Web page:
The problem with review aggregators

This last summer, like many recent summers, featured a blockbuster lineup full of comic-book superhero movies. Most of these were the standard Marvel Cinematic Universe fare. They incited the usual amount of buzz, made the usual amount of box office millions and received the usual amount of critical praise.

However, there were two films that fell outside this pattern: “Batman v Superman: Dawn of Justice” and “Suicide Squad,” both of which acted as retroactive affirmants and continuations of the new DC Extended Universe. These movies were unique compared to their reliable Marvel counterparts in that their reception was unexpectedly split in terms of critical versus audience praise. The two films both absolutely dominated the box office and received a lot of buzz from the common movie-goer, but when review aggregators like Rotten Tomatoes and Metacritic compiled their weighted ratings, the critical consensus consistently came out as mixed to negative.

And when broadened from just superhero movies to the Hollywood blockbuster scene at large, we see that this is not a unique occurence. More and more often the opinions of critics seem distant from the movie-going public. This is a problem, considering that the entire point of film reviewers is to help audiences identify movies they would like to see.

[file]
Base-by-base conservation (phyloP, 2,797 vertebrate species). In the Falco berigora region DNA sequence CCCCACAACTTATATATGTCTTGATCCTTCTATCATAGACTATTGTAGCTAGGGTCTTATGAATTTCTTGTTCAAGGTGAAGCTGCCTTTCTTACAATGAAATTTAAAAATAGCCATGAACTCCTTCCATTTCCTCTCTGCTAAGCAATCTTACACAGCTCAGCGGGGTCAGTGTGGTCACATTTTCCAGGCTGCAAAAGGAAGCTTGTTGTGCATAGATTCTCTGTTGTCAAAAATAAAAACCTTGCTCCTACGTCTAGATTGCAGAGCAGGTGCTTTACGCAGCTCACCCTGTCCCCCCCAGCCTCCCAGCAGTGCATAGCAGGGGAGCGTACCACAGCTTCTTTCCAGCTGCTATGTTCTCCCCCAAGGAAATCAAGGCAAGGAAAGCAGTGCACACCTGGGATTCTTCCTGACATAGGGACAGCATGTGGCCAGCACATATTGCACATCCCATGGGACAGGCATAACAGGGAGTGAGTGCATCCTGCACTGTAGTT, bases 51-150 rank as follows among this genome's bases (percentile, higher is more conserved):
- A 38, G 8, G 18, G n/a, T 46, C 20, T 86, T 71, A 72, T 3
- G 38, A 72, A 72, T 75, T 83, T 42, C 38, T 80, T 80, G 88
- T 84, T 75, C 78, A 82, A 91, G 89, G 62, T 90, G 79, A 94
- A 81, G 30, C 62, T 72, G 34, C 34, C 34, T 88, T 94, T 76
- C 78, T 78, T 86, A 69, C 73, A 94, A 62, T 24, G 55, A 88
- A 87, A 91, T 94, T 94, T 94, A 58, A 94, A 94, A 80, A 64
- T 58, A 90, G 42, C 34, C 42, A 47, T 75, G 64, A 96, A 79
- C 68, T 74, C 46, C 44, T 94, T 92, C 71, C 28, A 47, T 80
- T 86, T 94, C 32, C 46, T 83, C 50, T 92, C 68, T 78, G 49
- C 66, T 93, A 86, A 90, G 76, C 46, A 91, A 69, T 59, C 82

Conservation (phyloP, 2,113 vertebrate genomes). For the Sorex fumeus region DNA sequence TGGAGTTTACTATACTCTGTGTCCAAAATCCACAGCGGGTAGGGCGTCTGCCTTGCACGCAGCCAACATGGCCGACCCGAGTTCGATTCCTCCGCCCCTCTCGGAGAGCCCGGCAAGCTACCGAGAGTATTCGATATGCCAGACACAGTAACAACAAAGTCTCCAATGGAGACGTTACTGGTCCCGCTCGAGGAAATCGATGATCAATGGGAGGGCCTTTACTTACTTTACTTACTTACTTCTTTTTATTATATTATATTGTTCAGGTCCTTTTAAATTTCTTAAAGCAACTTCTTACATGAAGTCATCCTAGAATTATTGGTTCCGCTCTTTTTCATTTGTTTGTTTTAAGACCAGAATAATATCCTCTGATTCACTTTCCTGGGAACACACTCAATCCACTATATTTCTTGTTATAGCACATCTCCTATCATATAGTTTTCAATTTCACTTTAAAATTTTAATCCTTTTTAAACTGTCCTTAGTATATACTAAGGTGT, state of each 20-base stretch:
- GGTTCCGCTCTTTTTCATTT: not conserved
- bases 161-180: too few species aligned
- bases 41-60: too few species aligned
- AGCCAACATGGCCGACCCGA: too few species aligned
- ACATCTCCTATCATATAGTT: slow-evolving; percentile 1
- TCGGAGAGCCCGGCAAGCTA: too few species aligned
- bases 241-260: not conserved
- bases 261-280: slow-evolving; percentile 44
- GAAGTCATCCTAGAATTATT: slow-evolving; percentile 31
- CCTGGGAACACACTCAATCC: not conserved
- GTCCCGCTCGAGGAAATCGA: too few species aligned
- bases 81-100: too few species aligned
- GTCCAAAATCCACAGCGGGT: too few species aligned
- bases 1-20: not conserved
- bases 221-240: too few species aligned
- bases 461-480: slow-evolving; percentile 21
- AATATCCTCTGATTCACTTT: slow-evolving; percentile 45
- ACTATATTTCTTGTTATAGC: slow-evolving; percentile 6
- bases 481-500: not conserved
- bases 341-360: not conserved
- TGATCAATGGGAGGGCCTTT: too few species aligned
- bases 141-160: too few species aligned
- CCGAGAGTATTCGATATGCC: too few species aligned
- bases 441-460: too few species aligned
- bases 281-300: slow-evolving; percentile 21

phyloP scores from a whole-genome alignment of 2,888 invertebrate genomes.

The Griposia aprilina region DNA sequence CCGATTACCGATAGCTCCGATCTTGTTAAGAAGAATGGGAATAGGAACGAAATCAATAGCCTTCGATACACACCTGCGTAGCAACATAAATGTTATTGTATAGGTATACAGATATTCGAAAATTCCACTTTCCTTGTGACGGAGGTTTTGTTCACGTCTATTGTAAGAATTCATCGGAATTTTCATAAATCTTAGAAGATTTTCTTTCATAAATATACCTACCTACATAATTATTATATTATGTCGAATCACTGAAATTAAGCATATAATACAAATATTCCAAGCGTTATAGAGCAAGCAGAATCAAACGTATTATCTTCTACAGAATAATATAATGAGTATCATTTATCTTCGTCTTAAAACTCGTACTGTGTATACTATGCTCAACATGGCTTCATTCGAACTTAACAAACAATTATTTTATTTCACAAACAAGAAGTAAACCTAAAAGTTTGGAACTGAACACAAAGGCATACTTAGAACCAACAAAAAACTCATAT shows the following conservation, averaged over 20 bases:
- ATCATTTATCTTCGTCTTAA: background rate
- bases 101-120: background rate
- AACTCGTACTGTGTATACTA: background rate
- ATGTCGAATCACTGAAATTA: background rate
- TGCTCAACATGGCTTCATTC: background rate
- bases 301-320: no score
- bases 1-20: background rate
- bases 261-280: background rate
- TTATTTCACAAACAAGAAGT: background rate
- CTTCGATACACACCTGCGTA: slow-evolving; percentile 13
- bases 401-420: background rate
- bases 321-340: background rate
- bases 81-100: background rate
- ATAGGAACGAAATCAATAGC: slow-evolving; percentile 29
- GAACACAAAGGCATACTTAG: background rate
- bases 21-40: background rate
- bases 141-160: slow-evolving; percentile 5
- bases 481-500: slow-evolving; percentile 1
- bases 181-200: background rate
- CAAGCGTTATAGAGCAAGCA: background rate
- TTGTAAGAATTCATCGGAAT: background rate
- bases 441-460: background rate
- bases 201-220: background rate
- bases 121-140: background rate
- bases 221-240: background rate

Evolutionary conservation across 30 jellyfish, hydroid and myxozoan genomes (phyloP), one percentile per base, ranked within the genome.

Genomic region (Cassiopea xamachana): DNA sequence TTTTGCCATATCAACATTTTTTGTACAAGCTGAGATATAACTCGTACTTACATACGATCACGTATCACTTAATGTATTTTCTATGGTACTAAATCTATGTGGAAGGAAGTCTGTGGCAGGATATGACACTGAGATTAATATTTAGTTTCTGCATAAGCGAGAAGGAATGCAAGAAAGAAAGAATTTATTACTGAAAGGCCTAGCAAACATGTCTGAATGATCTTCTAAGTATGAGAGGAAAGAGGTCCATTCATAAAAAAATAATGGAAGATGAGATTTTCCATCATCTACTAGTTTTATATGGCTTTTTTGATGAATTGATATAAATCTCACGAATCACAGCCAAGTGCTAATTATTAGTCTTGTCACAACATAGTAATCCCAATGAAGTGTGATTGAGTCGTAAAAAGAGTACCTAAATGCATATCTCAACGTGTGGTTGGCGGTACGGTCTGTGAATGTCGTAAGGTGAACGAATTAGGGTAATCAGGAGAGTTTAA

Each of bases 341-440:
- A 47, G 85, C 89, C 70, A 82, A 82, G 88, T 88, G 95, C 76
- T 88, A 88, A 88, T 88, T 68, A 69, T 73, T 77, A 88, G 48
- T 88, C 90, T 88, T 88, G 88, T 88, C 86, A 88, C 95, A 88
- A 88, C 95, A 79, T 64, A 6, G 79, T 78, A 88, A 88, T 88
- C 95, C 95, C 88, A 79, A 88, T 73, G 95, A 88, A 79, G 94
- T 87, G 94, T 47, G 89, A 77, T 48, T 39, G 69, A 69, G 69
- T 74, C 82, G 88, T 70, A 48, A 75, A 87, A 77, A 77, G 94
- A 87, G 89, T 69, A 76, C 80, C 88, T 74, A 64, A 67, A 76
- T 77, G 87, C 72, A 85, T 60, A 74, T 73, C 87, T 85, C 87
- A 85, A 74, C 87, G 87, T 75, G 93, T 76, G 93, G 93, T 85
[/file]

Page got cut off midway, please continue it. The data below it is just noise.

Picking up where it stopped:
So what is the cause of this disparity?

Perhaps it’s because in this age of communiction where anyone can connect with anyone across the globe, the review industry is not accounting for the presence of growing fringe groups.

Or perhaps it is because the popularity of review aggregator sites has devalued the voices of individual critics, forcing them to conform to a false, estimated consensus in order to stay employed and relevent.

Whatever the reason, it becomes clear that the film reviewing profession is suffering from a period of identity crisis. And if it can’t escape that, it may just die.

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